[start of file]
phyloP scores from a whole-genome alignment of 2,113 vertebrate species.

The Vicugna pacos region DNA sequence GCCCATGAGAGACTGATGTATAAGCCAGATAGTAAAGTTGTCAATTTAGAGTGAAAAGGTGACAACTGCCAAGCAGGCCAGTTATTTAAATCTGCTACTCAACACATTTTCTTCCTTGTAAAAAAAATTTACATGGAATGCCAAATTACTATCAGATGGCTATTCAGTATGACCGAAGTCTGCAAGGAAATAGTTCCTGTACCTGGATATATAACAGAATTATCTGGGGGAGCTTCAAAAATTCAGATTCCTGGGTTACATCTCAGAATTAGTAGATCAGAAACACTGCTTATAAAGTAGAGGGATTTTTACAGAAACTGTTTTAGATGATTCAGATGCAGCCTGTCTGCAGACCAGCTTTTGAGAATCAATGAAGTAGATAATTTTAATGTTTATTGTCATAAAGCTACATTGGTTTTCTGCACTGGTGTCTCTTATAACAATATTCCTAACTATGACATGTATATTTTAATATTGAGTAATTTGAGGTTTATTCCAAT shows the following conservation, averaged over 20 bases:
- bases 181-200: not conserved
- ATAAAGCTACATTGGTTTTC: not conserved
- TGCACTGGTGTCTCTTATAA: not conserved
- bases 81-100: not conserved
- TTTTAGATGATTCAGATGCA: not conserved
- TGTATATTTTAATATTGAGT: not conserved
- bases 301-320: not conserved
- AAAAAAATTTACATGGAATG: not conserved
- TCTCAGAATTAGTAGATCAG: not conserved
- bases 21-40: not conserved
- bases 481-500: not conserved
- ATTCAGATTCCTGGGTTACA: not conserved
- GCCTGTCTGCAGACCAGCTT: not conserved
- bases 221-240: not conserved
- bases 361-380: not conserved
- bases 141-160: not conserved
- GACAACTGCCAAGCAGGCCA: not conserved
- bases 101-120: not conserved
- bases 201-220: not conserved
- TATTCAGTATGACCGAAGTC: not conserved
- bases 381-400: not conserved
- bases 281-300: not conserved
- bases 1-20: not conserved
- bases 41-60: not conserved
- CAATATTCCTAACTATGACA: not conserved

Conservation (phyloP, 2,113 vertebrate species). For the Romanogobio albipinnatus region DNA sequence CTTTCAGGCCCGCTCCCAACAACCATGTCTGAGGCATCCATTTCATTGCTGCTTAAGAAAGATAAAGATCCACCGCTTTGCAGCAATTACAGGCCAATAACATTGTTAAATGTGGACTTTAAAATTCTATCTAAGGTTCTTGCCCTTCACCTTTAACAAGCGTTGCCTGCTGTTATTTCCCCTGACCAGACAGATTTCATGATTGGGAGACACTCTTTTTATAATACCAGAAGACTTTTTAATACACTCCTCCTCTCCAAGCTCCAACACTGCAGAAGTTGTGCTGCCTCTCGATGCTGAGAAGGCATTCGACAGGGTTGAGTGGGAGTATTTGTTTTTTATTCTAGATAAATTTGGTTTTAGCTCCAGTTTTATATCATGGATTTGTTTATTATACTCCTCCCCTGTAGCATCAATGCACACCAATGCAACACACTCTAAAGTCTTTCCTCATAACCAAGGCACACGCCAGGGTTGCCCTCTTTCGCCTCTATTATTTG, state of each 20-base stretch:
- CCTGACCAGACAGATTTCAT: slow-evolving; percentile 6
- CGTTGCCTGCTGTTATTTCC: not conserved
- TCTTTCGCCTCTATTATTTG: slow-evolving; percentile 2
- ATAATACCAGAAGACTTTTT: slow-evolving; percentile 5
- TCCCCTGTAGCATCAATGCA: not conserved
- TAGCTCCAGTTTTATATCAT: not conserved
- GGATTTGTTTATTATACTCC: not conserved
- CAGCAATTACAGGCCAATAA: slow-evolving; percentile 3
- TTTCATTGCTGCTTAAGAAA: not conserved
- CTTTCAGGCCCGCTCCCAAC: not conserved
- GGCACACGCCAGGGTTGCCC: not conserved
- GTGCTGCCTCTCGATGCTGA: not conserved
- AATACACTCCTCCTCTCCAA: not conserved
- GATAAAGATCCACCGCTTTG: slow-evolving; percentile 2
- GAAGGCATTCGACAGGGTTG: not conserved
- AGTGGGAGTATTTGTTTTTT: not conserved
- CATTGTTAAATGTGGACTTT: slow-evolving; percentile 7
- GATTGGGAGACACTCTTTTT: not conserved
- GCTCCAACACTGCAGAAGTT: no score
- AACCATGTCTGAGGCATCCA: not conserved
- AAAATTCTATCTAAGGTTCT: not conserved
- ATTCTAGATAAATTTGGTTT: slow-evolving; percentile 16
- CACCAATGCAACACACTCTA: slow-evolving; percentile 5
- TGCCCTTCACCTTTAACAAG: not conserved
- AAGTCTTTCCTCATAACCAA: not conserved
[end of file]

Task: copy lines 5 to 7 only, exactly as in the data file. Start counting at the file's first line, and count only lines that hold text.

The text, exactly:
- TGCACTGGTGTCTCTTATAA: not conserved
- bases 81-100: not conserved
- TTTTAGATGATTCAGATGCA: not conserved